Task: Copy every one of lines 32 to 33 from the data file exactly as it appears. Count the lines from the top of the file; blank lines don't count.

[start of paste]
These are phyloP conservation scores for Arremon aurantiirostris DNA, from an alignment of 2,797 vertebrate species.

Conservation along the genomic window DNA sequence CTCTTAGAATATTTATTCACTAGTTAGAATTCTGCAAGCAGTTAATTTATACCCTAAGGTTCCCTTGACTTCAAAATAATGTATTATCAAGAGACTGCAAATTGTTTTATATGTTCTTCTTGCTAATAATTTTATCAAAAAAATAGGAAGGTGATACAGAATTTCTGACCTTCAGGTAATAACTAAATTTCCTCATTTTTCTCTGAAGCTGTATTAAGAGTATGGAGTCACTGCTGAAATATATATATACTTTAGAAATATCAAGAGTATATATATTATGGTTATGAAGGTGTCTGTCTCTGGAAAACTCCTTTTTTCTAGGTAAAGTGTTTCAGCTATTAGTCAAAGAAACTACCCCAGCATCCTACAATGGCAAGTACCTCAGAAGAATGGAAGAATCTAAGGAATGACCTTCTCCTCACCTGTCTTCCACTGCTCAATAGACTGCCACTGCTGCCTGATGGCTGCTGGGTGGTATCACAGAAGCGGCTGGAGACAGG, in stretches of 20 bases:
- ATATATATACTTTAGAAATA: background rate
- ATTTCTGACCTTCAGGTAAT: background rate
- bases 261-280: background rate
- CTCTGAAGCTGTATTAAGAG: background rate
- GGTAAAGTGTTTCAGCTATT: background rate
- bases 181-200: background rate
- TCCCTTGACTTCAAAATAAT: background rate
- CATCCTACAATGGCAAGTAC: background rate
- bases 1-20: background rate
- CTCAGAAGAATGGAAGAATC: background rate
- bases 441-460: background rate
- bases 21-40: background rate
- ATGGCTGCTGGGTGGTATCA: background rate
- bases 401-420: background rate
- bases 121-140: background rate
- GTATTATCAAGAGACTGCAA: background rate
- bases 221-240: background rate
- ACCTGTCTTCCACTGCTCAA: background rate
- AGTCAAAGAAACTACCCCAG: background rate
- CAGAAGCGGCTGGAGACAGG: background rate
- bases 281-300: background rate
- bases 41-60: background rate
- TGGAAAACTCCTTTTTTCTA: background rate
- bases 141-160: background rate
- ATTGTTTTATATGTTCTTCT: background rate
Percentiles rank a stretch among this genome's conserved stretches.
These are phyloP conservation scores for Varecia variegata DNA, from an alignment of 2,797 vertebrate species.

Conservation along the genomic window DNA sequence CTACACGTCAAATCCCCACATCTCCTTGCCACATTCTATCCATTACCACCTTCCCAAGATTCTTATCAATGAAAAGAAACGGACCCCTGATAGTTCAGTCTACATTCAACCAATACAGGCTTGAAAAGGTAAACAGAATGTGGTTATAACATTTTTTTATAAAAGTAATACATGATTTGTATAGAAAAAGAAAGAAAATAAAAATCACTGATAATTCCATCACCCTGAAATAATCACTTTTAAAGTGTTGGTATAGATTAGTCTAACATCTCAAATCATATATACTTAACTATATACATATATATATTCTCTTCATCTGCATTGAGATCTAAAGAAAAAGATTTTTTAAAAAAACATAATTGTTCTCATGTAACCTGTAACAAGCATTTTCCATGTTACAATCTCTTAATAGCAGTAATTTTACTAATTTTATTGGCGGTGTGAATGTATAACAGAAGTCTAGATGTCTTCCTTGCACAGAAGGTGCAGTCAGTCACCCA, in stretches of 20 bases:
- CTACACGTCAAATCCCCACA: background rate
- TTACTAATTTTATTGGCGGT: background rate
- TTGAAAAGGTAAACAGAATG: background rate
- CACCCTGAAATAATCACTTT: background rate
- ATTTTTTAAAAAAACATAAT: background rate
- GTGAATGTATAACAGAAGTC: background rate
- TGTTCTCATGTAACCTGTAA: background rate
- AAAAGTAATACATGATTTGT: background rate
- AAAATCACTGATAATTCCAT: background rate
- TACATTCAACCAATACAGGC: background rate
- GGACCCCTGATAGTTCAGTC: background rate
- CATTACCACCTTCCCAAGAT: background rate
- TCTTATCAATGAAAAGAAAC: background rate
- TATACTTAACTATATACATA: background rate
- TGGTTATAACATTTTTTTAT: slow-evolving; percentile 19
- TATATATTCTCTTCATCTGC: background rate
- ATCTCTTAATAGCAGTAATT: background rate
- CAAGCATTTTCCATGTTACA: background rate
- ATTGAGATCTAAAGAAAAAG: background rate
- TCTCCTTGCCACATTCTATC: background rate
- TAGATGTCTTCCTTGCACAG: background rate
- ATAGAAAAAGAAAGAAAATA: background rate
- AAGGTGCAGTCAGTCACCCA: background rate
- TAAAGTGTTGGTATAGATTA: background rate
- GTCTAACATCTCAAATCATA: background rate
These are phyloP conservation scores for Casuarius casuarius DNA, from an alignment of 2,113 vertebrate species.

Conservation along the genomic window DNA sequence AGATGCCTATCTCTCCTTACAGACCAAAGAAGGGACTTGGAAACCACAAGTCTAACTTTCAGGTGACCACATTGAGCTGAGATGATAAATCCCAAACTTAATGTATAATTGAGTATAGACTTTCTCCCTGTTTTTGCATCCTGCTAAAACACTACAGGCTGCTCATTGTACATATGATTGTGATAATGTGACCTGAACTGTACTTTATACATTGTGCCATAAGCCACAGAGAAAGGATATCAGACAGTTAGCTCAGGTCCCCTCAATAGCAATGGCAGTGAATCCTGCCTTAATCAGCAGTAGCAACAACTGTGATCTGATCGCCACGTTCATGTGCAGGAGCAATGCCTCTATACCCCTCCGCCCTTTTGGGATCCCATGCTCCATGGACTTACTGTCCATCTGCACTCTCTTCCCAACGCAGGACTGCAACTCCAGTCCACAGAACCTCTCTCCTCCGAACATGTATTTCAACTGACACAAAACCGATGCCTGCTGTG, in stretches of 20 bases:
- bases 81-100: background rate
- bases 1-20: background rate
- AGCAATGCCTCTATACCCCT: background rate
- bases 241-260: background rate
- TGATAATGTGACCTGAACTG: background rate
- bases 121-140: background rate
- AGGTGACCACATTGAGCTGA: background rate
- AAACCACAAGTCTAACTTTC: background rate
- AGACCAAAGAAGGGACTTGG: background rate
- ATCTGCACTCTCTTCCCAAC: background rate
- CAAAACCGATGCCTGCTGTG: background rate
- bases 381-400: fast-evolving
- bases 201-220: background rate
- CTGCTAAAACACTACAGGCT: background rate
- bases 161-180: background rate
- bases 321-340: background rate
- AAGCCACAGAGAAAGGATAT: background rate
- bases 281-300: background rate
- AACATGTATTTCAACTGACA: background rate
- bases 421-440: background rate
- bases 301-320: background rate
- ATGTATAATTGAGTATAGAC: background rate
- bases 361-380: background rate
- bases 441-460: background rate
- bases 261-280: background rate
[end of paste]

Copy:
- TTACTAATTTTATTGGCGGT: background rate
- TTGAAAAGGTAAACAGAATG: background rate